Graphing Functions, How to Graph Functions

You may come across an equation such as,

y = 2x ' 1

Standardized method of saying is y the function of x, because when you select any values for x this formula would give us a different y value. E.g. if you select x = 4 then this formula would give us

y = 2(4) ' 1 or y = 7

Hence, we could say that y value, y = 7 is created by choosing x = 4. If we would have chosen a different x value then we would have got a different resultant of y. On the other hand, we could select any whole numbers for x and y. This is explained well in this below table:

Graphing Functions

Graphing a Function

The combination in-between x and y value creates a collection pair of x and y points, such as

X and Y Points

As for each one of this pairs of numerals could be the co-ordinates of a point on a plane. It's normal to ask what these collections of ordered pair would appear if you graphed it. The outcome is something similar like shown below:

Graphing a Function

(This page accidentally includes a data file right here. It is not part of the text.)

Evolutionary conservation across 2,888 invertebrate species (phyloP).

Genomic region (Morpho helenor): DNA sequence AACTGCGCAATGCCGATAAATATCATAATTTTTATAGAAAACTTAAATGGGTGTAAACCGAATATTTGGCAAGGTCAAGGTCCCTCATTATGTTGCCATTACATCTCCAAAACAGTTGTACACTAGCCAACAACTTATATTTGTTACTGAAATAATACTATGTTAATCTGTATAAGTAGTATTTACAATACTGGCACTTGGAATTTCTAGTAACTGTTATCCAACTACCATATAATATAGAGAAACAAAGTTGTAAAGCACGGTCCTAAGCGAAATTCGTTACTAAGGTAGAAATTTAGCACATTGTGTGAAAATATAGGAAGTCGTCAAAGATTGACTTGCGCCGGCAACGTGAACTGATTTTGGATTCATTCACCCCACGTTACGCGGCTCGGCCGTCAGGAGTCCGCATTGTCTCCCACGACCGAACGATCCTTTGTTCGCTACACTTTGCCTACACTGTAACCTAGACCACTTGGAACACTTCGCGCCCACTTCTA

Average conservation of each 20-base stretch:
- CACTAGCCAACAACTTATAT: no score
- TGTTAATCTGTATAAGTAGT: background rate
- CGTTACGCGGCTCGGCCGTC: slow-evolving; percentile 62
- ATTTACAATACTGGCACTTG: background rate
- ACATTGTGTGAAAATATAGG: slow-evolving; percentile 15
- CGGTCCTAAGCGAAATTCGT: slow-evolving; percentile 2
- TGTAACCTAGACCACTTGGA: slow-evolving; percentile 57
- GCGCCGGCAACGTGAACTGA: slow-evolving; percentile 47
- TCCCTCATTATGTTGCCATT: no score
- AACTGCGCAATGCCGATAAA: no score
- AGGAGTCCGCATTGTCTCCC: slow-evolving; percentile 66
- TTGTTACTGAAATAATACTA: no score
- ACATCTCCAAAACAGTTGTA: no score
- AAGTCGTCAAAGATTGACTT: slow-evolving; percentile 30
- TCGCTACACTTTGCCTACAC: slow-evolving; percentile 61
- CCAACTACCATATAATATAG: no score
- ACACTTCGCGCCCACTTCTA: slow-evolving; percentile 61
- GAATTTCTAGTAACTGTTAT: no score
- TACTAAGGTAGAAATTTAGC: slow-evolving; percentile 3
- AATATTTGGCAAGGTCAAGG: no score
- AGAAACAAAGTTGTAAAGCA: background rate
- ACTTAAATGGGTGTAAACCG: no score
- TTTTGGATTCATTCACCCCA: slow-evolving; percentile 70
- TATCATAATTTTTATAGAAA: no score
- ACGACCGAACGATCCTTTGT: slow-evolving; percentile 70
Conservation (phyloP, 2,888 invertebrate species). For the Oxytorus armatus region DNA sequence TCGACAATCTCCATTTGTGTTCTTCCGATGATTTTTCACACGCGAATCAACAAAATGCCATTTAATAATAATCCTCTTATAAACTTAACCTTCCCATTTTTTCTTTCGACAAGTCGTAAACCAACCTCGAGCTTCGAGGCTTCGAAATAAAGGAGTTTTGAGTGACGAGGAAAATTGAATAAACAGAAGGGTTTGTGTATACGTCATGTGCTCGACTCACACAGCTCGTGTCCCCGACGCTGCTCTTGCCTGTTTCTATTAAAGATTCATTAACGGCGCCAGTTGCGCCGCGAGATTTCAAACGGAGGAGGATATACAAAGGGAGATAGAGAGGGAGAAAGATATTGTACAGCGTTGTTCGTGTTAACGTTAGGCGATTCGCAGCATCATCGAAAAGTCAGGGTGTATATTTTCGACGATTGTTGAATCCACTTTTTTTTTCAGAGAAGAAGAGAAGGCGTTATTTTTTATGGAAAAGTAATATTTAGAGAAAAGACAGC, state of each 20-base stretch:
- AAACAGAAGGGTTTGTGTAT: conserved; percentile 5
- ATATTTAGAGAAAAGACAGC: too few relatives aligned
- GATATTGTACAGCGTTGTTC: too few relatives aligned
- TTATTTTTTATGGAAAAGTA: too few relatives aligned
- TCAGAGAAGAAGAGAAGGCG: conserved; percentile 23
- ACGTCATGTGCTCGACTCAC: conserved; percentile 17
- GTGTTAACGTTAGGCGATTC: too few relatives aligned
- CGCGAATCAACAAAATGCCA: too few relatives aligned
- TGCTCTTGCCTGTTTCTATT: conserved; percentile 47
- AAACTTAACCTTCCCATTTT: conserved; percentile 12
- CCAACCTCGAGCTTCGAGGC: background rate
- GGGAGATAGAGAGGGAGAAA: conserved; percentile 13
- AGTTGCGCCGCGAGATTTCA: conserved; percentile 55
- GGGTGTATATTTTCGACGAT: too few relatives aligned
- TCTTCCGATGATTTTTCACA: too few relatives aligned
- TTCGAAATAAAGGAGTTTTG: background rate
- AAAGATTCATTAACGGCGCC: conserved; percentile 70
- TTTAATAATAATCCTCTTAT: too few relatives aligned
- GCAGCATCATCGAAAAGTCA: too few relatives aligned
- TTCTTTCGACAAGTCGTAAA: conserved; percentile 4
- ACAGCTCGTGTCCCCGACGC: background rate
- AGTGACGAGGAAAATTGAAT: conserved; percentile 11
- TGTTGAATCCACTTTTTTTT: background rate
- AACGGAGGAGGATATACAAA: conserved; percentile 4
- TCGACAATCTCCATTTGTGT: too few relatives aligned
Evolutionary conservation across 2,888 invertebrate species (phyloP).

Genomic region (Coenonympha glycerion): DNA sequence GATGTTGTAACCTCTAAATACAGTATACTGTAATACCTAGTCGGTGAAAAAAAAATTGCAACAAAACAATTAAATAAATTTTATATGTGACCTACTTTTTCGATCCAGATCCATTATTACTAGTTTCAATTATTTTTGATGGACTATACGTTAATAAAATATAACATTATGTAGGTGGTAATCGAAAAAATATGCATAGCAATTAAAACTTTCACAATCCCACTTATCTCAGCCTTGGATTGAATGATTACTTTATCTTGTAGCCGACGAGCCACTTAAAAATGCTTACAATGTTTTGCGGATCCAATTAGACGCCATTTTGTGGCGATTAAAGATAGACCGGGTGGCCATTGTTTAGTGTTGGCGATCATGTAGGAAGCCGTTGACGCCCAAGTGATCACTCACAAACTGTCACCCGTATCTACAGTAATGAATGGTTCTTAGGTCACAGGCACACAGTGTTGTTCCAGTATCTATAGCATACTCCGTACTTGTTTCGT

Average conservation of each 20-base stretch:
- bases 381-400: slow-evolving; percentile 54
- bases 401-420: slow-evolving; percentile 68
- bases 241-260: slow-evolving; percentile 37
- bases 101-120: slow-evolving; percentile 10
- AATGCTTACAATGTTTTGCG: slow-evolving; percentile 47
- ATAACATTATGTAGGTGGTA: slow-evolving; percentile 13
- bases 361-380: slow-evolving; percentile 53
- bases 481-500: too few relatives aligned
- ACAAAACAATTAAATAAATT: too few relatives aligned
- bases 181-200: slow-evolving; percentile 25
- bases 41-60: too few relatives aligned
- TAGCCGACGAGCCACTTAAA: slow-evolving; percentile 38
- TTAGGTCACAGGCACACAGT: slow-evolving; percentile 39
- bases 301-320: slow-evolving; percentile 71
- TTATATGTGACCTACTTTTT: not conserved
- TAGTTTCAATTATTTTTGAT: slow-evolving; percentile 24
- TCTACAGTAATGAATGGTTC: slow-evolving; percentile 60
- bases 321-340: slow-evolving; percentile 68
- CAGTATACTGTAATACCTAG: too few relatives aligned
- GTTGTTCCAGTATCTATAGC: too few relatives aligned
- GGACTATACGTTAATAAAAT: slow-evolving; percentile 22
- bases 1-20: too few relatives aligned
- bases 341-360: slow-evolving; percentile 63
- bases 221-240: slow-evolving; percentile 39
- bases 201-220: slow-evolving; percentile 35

The dots appear to get together in the straight line. At present, our options for x are quite absolute. You may even as well need picked different values, including non-integer value. Say you picked more values for x like 2.7, 3, 14... And summed them to our chart. Yet the points could be so crowded which could form solid line.

Graph Function

How to Graph Functions

In the image shown above, the arrow on both the ends shows that it carries on always. Since there's no bound to what numerals you could select for x. You say that this line are the graphical record of the function, y = 2x - 1 and whenever you select whatever point on that line and read its x & y co-ordinates, they'll fulfill the equation, y = 2x - 1. E.g. the point (1.5, 2) gets on a line,

How to Graph Functions

And the co-ordinates y = 2 and x = 1.5 satisfies the equations, y = 2x-1 is described below.


Important: This graph came out to follow a straight line entirely because of a specific function which we practiced as an exercise. This also consists different functions whose graphs results to be different curves.


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